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VICTORIANS could be forced to pay more on everyday goods from January 1 when surging new container charges at the Port of Melbourne are passed to suppliers.
Businesses across the state have lashed out at DP World Australia after the major stevedore said it would raise access fees at the port from $49.20 per container to $85.30 from January 1.
The same charge at Swanson Dock was just $3.50 per container in April 2017.
The stevedore has played down concerns about flow-on costs but industry figures have warned the costs will be passed on to customers and damage the livelihoods of struggling farmers.
A DP World Australia spokeswoman said the increase would add 15c to the delivered cost of a flat screen TV and 10c to the cost of a microwave oven.
Container charge increase could have a flow-on effect. Picture: Mark Stewart“To ensure a sustainable future in an increasingly competitive market, DP World Australia is continuing the journey to a rebalanced revenue recovery from waterside to landside,” she said. “We understand that stevedoring is a closely monitored and scrutinised industry and that, for some, this presents an easy target.
“The ACCC will be able to comment on this round of charges in its next report, if it so chooses.”
But Victorian Farmer’s Federation vice-president Brett Hosking said the change would have a major flow-on effect and came as the cost of living was increasing across the state.
“To add another cost on to the supply chain is pretty frustrating as it impacts every Victorian,” he said.
“We all know how far our disposable income doesn’t get these days. Assuming a cappuccino costs $5, it is like showing up the next day and being told the charge is now $8,” he said.
Brett Hosking fears for the flow-on effect for Victorian farmers.“It is a massive charge when you put it into perspective … Anything that impacts the supply chain until it meets a dead end (at farmers or customers).”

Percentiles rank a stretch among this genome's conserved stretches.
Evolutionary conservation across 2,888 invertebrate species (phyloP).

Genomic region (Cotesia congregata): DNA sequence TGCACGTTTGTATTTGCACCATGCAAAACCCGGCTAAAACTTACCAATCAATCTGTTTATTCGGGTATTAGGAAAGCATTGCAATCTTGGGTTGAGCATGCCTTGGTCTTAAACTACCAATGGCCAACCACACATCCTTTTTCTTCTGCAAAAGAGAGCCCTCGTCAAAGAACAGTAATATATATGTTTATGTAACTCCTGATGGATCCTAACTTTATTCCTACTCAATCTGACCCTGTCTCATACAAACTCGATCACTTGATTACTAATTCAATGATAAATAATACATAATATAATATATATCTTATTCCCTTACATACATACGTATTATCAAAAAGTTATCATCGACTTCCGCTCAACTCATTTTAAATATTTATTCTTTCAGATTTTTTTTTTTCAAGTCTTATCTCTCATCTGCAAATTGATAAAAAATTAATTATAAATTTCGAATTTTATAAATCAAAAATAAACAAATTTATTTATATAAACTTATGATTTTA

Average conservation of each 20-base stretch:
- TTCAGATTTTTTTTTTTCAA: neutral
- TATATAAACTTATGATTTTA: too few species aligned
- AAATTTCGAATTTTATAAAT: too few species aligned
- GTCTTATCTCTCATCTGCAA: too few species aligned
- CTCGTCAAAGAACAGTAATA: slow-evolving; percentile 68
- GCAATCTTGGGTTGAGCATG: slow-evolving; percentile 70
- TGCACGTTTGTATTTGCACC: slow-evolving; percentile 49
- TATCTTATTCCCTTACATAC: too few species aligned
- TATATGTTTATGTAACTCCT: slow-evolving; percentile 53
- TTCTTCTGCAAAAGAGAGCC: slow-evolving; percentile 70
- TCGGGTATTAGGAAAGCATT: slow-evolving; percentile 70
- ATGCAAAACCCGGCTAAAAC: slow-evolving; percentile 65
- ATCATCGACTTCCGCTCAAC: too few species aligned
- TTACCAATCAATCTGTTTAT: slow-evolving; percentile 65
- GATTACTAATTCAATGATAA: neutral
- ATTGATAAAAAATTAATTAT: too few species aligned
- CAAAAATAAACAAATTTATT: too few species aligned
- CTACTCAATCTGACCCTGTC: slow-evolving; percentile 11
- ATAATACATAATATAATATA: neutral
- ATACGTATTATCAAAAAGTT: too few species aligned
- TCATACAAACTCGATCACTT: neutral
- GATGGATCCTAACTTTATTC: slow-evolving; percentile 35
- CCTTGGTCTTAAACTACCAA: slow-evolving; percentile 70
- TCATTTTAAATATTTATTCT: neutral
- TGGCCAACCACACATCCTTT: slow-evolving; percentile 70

The Port of Melbourne is now one of the most expensive sites for DP World customers in Australia, with container charges at least $20 higher than their Brisbane and Sydney locations.
In July this year the port imported the equivalent of 115,690 full containers.
Container Transport Alliance Australia director Neil Chambers said there would be a wider impact on the state’s economy.
“You can selectively pick statistics but that doesn't ’t show the whole picture,” he said.
‘From an import point of view it certainly gets passed on … This could cause some pretty big stress.
“Transport companies have got to stump up these costs and try to recover that revenue from their customers.”
Victorian Transport Association chief executive Peter Anderson.Victorian Transport Association CEO Peter Anderson said companies were asking the government to investigate the matter.
“Everybody is horrified but they can’t do anything about it,” he said.
“It seems like DP World has taken a position to gouge while they can and at some stage somebody is going to be up in arms.
“These poor carriers … When do they come back with their own increases and how will they pass that on?”
Ports Minister Luke Donnellan said he was disappointed the surcharges had been increased.
“While these charges are a matter for the stevedores and their individual customers, it is reasonable for industry to expect an improved level of service in return,” he said.
“This is exactly why we’ve announced, as part of the Victorian Freight Plan, that the we’ll investigate options for the future role of government in regulating pricing/charges, and access to and from the port.”
This article first appeared on www.heraldsun.com.au
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